Speaking at the Republican National Convention last Thursday, presidential candidate Donald Trump reiterated his plans to build a wall on the U.S.-Mexico border and end trade deals that he claims favor Mexico.
The Democratic Party’s presumptive presidential nominee, Hillary Clinton, has criticized such rhetoric and is expected to say more at her party’s convention this week. And last Friday, President Barack Obama hosted his Mexican counterpart, President Enrique Peña Nieto, to underscore the good relations between the two countries.
The benefits of cross-border commerce
Illegal immigration and drug trafficking are the issues most associated with the border in political debates and news reports, but there is also commerce and trade that supports jobs on both sides of the line.
On the border in Nogales, Arizona, cars and trucks line up all day long at the new Mariposa crossing station. Downtown, many Mexicans with visas come across to shop or work and then return across the border later. While about half of Mexico’s population lives below the poverty line, and wages are far lower than they are in the United States, the country has a growing middle class that looks for better bargains on clothes, appliances, electronic devices and other goods north of the border.
“Economic expansion and job growth just doesn’t have the sizzle that a drug bust does, but obviously we cherish the international trade that we enjoy here in Arizona and we want to do everything we can to expand that,” said Mike Varney, President and CEO of the Tucson Metro Chamber of Commerce.
Tucson, about 100 kilometers north of Nogales, draws a large share of the Mexican shoppers because of its large stores and other attractions, according to Varney.
“Mexican citizens come to the Tucson area and spend about a billion dollars a year in our stores and our hotels, buying all kinds of services and products here,” he told VOA.
NAFTA, border commerce and the immigration backlash
Even more important, according to Varney, are the cross-border manufacturing projects that have drawn corporations to establish their headquarters or regional offices in Tucson. Such economic activity has been spurred, in large part, by the North American Free Trade Agreement (NAFTA), which has lowered tariffs between the United States, Mexico and Canada since 1994.
But the treaty has drawn fire from critics on both the left and right for displacing some American workers and failing to bring wages in Mexico up anywhere close to the level of wages in the United States or Canada. While manufacturing in Mexico has grown, it still cannot provide enough jobs for the country’s large population of mostly young workers. As a result, Mexicans have continued to cross the U.S. border illegally seeking work opportunities. In their footsteps have come thousands of people from Central America, fleeing not just poverty, but drug-related violence.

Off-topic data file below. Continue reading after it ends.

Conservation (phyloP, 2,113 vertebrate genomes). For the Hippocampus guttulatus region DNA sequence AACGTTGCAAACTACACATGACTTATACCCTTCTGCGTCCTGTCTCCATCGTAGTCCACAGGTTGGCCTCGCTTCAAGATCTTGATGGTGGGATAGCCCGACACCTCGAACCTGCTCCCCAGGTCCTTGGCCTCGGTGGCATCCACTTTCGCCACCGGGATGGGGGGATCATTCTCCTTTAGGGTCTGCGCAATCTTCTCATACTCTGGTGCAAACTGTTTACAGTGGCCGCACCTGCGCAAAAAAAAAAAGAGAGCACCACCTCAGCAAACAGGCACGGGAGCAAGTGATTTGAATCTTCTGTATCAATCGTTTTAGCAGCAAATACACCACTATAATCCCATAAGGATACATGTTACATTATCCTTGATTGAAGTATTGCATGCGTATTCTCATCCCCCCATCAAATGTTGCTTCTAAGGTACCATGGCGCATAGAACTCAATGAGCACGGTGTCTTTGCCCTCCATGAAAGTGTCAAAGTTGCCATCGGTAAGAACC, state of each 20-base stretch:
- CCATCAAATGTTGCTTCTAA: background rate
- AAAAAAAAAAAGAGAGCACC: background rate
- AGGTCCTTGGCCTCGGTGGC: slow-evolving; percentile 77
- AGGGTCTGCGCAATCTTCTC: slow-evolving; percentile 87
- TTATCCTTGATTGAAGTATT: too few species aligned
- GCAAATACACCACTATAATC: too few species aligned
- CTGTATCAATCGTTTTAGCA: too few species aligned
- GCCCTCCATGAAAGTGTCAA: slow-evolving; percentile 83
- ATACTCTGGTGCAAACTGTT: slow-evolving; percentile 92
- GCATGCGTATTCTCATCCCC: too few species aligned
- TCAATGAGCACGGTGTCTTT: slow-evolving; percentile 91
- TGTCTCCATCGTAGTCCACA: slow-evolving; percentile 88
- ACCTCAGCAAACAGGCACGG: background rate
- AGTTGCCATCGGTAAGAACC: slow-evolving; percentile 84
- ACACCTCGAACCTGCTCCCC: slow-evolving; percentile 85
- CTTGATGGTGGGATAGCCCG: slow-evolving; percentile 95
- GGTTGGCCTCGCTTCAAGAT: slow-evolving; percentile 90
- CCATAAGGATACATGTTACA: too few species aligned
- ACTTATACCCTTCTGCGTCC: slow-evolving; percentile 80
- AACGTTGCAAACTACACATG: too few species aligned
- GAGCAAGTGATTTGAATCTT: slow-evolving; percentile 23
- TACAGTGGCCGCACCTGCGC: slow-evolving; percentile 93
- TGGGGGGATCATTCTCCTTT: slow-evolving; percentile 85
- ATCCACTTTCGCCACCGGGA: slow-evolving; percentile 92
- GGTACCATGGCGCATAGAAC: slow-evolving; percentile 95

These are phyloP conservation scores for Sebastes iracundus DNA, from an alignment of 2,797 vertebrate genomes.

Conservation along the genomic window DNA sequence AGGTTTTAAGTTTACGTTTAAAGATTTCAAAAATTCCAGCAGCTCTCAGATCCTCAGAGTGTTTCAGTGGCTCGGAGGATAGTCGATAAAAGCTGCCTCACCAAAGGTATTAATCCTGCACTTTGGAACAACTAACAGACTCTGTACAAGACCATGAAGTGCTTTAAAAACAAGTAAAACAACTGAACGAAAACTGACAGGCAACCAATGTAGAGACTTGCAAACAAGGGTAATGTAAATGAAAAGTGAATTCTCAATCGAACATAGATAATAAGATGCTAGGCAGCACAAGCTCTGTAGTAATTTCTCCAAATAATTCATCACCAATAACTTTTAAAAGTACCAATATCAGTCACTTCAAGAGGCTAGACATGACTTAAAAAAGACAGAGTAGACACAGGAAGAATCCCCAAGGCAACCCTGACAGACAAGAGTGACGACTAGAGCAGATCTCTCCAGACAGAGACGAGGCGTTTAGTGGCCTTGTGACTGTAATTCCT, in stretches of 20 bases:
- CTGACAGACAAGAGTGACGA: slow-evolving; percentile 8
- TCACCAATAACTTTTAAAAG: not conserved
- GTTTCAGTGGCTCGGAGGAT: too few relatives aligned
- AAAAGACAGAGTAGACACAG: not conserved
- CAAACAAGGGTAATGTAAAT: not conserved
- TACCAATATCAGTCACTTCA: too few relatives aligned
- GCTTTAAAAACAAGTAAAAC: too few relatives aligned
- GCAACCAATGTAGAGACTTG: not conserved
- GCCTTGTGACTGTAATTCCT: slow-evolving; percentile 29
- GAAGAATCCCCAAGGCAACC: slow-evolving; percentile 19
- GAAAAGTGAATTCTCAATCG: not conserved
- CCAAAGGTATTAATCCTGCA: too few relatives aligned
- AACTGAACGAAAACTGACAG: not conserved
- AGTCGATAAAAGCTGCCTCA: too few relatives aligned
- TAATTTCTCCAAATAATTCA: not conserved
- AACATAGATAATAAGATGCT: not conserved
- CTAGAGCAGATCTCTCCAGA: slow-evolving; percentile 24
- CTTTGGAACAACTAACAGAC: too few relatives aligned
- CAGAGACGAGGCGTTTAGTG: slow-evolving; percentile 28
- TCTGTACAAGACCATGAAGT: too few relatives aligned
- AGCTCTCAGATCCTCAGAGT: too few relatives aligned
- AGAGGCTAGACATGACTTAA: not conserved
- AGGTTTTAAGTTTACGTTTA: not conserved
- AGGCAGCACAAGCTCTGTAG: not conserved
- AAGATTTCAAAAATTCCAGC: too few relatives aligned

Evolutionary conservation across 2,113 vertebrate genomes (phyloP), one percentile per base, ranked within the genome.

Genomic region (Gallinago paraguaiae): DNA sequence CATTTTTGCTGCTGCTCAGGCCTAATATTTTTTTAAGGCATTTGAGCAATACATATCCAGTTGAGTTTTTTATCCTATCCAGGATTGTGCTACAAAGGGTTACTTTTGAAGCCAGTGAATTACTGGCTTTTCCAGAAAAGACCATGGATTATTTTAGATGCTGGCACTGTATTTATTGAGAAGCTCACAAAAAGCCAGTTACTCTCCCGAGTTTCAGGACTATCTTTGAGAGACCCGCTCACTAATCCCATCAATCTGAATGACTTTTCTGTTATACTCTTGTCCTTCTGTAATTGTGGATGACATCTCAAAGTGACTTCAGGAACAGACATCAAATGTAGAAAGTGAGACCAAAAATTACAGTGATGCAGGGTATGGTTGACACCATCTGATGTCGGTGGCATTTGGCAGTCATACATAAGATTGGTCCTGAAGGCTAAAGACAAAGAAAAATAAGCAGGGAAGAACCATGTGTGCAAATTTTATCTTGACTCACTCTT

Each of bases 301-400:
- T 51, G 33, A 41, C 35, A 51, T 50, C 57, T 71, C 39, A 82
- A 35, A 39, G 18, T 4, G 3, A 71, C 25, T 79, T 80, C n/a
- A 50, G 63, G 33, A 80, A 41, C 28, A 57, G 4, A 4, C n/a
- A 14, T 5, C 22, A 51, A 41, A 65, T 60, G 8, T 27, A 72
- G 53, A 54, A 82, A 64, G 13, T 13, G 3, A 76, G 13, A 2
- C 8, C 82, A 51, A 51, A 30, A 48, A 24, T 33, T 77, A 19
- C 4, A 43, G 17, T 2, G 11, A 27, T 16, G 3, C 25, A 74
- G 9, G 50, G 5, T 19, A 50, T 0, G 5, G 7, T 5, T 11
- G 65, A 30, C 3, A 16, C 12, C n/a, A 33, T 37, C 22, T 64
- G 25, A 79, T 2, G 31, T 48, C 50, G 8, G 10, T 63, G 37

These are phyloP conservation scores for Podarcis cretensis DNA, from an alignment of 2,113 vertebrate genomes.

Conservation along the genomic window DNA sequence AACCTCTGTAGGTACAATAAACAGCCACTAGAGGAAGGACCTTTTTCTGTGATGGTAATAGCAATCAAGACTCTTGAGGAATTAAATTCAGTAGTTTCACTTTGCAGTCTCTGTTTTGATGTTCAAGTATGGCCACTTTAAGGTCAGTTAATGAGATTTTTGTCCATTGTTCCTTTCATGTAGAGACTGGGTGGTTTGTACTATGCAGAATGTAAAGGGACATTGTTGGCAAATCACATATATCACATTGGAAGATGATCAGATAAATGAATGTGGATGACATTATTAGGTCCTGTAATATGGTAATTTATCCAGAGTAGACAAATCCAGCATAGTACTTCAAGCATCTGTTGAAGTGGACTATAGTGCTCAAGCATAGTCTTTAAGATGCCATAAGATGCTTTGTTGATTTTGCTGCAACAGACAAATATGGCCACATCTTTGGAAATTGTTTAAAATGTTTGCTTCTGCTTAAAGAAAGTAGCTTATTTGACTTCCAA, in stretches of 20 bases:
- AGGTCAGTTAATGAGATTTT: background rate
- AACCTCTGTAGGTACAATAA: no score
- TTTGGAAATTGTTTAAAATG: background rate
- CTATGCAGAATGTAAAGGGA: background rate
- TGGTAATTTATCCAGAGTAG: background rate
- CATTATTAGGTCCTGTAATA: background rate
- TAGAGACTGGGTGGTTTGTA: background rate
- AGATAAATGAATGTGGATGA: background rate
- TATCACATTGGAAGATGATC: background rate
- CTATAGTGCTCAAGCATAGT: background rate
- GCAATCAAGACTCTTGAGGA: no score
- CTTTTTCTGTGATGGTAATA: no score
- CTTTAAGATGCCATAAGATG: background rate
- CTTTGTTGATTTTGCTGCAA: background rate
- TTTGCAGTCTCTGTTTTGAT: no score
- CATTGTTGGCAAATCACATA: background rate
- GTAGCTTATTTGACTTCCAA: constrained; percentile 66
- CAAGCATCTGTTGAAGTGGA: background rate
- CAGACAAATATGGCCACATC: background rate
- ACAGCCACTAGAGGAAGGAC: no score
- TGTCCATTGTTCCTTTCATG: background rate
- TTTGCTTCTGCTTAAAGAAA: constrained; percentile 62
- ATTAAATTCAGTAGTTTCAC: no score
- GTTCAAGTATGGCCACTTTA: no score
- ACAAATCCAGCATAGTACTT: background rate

Illegal immigration on the U.S.-Mexico border has created a backlash against undocumented immigrants whom critics deride for violating U.S. laws, committing crimes, taking jobs from U.S. workers and suppressing U.S. worker wages through their willingness to work for less. In Arizona, the frustration has been especially pronounced since the U.S. Border Patrol increased enforcement near major urban crossing zones like San Diego, California, and El Paso, Texas, causing more migrants to take their chances crossing over the border into Arizona.
Former Governor Jan Brewer, who backed controversial laws on immigration while in office, remains engaged with the issue, saying recently, "Our borders need to be secured, and we believe in the rule of law." The most outspoken public figure in Arizona is Maricopa County Sheriff Joe Arpaio, who spoke in favor of Donald Trump's proposed border wall at last week's Republican Convention.
Seeking balance at the border
But some Arizonans reject such views and the negative effects caused by what they call the “militarization of the border.” Reverend Randy Mayer, an immigrant advocate from Sahuarita, Arizona, said, “What happens here along the border is that commerce and business is almost stopped and what should be a multibillion dollar industry is actually suffering.”
Mike Varney does not paint the picture as bleakly, but he does see a need for balance between border security and the free flow of commerce.
“We want to keep bad people and bad things out of our country,” he said, “but, at the same time, we don’t want to put the brakes on cross-border trade.”
Varney argues that there are many entangled issues at the border that require clearheaded examination, not heated rhetoric.
“It’s a mix of politics, it’s a mix of trade and economy, it’s a mix of international relations,” he said, “so it is a complicated recipe and we need to pay attention to all the ingredients that go into that recipe.”